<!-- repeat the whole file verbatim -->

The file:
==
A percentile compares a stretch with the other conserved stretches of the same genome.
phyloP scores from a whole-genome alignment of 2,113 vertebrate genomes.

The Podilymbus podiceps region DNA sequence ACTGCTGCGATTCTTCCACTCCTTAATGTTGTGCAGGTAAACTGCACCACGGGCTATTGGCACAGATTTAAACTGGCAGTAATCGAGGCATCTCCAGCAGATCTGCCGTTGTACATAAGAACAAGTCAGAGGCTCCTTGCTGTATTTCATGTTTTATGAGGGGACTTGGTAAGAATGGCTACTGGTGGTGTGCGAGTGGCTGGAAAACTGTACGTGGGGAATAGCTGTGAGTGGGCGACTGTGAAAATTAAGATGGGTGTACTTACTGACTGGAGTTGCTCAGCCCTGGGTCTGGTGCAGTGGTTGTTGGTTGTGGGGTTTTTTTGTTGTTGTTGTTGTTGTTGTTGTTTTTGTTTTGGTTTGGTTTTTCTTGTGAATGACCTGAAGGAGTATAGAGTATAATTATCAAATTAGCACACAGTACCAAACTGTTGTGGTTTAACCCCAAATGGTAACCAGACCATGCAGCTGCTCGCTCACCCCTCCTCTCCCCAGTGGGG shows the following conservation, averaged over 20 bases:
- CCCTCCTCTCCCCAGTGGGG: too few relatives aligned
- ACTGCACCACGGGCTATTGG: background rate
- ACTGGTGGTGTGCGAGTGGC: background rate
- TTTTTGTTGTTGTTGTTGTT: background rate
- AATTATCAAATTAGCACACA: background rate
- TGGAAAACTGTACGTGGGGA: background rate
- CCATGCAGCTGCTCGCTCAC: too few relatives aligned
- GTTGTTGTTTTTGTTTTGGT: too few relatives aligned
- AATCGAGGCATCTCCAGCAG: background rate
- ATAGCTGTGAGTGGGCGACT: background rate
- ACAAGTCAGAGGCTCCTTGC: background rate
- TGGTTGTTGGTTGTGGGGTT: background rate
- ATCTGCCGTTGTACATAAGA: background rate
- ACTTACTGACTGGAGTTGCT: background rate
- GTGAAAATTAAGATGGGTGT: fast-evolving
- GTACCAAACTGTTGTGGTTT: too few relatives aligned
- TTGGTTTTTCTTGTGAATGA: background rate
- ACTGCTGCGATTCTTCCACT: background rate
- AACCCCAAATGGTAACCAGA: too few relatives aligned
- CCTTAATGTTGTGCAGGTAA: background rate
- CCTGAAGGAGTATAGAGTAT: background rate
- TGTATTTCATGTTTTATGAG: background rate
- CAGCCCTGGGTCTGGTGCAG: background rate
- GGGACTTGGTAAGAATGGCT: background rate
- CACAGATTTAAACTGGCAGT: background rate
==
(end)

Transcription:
A percentile compares a stretch with the other conserved stretches of the same genome.
phyloP scores from a whole-genome alignment of 2,113 vertebrate genomes.

The Podilymbus podiceps region DNA sequence ACTGCTGCGATTCTTCCACTCCTTAATGTTGTGCAGGTAAACTGCACCACGGGCTATTGGCACAGATTTAAACTGGCAGTAATCGAGGCATCTCCAGCAGATCTGCCGTTGTACATAAGAACAAGTCAGAGGCTCCTTGCTGTATTTCATGTTTTATGAGGGGACTTGGTAAGAATGGCTACTGGTGGTGTGCGAGTGGCTGGAAAACTGTACGTGGGGAATAGCTGTGAGTGGGCGACTGTGAAAATTAAGATGGGTGTACTTACTGACTGGAGTTGCTCAGCCCTGGGTCTGGTGCAGTGGTTGTTGGTTGTGGGGTTTTTTTGTTGTTGTTGTTGTTGTTGTTGTTTTTGTTTTGGTTTGGTTTTTCTTGTGAATGACCTGAAGGAGTATAGAGTATAATTATCAAATTAGCACACAGTACCAAACTGTTGTGGTTTAACCCCAAATGGTAACCAGACCATGCAGCTGCTCGCTCACCCCTCCTCTCCCCAGTGGGG shows the following conservation, averaged over 20 bases:
- CCCTCCTCTCCCCAGTGGGG: too few relatives aligned
- ACTGCACCACGGGCTATTGG: background rate
- ACTGGTGGTGTGCGAGTGGC: background rate
- TTTTTGTTGTTGTTGTTGTT: background rate
- AATTATCAAATTAGCACACA: background rate
- TGGAAAACTGTACGTGGGGA: background rate
- CCATGCAGCTGCTCGCTCAC: too few relatives aligned
- GTTGTTGTTTTTGTTTTGGT: too few relatives aligned
- AATCGAGGCATCTCCAGCAG: background rate
- ATAGCTGTGAGTGGGCGACT: background rate
- ACAAGTCAGAGGCTCCTTGC: background rate
- TGGTTGTTGGTTGTGGGGTT: background rate
- ATCTGCCGTTGTACATAAGA: background rate
- ACTTACTGACTGGAGTTGCT: background rate
- GTGAAAATTAAGATGGGTGT: fast-evolving
- GTACCAAACTGTTGTGGTTT: too few relatives aligned
- TTGGTTTTTCTTGTGAATGA: background rate
- ACTGCTGCGATTCTTCCACT: background rate
- AACCCCAAATGGTAACCAGA: too few relatives aligned
- CCTTAATGTTGTGCAGGTAA: background rate
- CCTGAAGGAGTATAGAGTAT: background rate
- TGTATTTCATGTTTTATGAG: background rate
- CAGCCCTGGGTCTGGTGCAG: background rate
- GGGACTTGGTAAGAATGGCT: background rate
- CACAGATTTAAACTGGCAGT: background rate